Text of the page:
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The Transforming Heart of Christianity

III - The Nature of God and Holiness

The Rev. C. Joshua Villines

Virginia-Highland Church

March 19, 2003

As Christians, we worship God as revealed in the Christian scriptures. This might seem like it should be obvious – but in our pluralistic culture it is not. Sometimes in our effort to be inclusive or sophisticated, we attempt to blend our religious beliefs with those of other faiths in an attempt to claim that we all really believe the same thing.

We do not. Christians have a unique understanding of the nature of God. We can learn from other faiths. We can even find common ground with other faiths; but there are very clear boundaries on who Christians have understood God to be.

The foundation of that understanding is found in two passages from the Hebrew Bible. In Deuteronomy 6 there is the “Shema” – so named because that is the first word of the passage in Hebrew. “Hear, O Israel, the Lord our God is one. You shall love the Lord your God with all your heart, and with all your soul, and with all you strength.” [Deut 6:4-5]. For Christians, as with Jews and Muslims, there is only one God. We are monotheists. There are very few absolutes in our faith, but that is one of them – and all Christian theology is predicated on that understanding.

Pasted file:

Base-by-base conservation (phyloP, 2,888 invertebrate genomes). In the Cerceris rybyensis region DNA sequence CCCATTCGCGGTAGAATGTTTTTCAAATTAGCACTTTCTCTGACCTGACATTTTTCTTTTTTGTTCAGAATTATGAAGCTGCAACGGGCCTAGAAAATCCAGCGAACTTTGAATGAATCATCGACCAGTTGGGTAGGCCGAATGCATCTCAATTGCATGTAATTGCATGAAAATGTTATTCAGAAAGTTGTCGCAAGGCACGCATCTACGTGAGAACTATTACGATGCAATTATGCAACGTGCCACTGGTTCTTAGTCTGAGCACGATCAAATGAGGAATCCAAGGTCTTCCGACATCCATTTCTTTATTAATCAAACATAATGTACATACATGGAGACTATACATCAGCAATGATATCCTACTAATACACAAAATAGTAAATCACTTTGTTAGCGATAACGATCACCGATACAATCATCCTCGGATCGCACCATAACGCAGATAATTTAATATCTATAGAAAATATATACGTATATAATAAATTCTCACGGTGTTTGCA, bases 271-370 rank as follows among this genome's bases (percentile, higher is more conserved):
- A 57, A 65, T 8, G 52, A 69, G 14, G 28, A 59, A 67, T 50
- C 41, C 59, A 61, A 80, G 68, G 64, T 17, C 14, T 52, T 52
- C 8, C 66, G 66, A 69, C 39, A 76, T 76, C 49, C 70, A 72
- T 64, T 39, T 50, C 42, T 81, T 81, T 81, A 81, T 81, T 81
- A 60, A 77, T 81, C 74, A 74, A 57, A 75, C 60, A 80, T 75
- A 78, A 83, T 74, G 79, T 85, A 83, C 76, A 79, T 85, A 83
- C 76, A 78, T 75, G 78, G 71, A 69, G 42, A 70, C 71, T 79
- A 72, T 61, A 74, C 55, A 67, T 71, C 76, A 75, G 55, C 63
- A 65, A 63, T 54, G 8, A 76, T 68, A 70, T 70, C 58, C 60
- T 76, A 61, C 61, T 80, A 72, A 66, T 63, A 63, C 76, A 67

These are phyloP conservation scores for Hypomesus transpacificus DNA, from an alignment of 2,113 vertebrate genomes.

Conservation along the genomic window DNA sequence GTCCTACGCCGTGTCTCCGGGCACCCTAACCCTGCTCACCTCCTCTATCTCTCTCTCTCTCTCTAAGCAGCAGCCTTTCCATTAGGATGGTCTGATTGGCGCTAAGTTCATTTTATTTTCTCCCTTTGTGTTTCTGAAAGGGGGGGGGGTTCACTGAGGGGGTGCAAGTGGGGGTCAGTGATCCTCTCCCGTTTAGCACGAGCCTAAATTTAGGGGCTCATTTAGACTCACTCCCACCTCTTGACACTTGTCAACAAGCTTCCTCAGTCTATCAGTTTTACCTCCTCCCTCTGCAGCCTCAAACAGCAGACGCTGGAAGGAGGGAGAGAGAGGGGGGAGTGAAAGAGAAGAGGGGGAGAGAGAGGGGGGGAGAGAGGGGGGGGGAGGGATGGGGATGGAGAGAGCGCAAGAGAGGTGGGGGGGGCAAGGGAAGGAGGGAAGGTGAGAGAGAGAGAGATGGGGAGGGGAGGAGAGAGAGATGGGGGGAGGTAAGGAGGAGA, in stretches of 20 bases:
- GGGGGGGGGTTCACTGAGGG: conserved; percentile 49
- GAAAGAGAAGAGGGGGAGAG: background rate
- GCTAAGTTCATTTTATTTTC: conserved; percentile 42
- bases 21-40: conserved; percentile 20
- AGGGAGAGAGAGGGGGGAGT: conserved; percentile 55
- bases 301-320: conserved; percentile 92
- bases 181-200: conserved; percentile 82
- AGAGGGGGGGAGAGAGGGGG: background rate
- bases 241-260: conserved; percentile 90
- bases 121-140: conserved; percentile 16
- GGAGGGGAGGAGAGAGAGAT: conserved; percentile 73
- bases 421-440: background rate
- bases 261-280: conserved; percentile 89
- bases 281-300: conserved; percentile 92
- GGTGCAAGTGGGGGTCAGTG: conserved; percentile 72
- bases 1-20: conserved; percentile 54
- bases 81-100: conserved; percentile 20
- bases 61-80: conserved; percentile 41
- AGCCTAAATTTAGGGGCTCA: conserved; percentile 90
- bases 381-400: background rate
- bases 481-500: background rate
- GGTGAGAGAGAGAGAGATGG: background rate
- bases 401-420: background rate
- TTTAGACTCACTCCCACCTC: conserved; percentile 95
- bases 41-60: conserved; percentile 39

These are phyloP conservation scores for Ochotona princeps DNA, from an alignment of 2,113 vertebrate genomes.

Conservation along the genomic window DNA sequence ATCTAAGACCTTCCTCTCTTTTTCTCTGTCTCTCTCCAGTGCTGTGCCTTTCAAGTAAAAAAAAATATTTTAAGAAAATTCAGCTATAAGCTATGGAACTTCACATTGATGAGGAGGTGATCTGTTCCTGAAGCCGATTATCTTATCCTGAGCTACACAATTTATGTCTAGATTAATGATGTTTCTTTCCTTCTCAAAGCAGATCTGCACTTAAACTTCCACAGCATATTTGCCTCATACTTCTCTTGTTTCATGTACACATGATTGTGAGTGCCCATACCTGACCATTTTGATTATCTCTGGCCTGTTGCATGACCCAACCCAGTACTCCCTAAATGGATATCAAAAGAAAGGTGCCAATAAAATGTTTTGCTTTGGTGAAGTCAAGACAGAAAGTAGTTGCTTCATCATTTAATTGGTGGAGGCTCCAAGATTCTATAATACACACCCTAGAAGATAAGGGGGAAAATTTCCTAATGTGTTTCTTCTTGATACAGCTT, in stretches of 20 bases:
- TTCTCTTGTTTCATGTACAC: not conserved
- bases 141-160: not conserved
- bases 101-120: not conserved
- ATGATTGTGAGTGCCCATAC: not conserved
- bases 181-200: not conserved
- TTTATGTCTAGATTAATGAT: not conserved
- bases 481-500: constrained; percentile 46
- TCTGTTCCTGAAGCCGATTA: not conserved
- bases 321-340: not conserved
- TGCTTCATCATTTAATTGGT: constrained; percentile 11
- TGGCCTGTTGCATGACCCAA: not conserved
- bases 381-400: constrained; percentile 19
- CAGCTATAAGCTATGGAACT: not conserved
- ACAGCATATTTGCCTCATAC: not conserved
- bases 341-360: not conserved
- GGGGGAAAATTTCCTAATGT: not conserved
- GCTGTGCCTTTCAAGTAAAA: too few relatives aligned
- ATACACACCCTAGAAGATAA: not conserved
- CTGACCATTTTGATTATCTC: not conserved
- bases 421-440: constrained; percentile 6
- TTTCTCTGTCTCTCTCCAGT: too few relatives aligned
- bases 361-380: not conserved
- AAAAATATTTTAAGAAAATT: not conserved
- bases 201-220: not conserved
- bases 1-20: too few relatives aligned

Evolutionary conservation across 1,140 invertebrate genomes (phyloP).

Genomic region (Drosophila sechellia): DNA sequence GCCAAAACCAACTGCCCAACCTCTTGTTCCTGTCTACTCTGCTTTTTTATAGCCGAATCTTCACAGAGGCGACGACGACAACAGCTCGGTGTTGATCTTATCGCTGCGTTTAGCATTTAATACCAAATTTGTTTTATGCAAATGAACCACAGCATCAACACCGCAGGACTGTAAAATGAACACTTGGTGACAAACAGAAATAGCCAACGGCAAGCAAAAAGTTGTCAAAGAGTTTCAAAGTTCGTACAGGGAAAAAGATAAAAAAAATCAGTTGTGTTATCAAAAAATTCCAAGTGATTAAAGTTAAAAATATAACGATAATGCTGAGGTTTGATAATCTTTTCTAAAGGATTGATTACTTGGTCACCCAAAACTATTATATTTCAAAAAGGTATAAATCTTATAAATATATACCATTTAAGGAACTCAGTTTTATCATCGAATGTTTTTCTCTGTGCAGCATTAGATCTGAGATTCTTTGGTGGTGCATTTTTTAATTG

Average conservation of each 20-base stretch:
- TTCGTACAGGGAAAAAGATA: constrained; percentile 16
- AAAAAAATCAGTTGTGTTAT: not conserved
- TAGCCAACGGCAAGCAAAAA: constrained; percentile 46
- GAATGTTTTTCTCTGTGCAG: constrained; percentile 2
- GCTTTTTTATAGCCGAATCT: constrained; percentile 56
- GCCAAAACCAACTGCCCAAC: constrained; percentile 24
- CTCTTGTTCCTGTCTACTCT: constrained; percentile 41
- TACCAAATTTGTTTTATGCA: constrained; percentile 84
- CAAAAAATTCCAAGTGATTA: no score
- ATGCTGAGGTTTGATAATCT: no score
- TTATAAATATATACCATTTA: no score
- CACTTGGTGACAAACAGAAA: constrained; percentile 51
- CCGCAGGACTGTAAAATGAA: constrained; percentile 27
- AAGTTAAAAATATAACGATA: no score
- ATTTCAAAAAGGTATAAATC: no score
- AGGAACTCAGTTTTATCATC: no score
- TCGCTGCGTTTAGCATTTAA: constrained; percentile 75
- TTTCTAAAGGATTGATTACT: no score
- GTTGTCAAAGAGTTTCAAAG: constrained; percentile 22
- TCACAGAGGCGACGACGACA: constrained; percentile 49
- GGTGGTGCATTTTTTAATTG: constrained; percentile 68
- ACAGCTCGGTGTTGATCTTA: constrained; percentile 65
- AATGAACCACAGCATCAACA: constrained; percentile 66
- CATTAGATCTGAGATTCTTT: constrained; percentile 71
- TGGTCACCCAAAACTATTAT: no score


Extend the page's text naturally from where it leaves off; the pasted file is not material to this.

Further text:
We use Lord there in many English translations because the passage includes the name of God which is sometimes written in English YHWH for the Hebrew letters hwhy. We say “ Lord” because no pious believer at the time it was written would have ever dreamt of actually pronouncing that name. Instead, when reading aloud, they might have said simply “Ha Shem” (“The Name”) or “Adonai” (“Lord”).

This is another absolute in our understanding of the nature of God. Not only is God one and singular, God is holy. Holy literally means “set apart,” different. When God reveals the holy name which should not be spoken [Exodus 3:13-15] God says simply, “I am who I am.” That’s really as far as we can get in understanding the nature of God.

God is not created in our image. God is not like us. God does not die. God is not limited in time or space. God does not see the world or us the way we do. God does not value the things that we value. God is holy.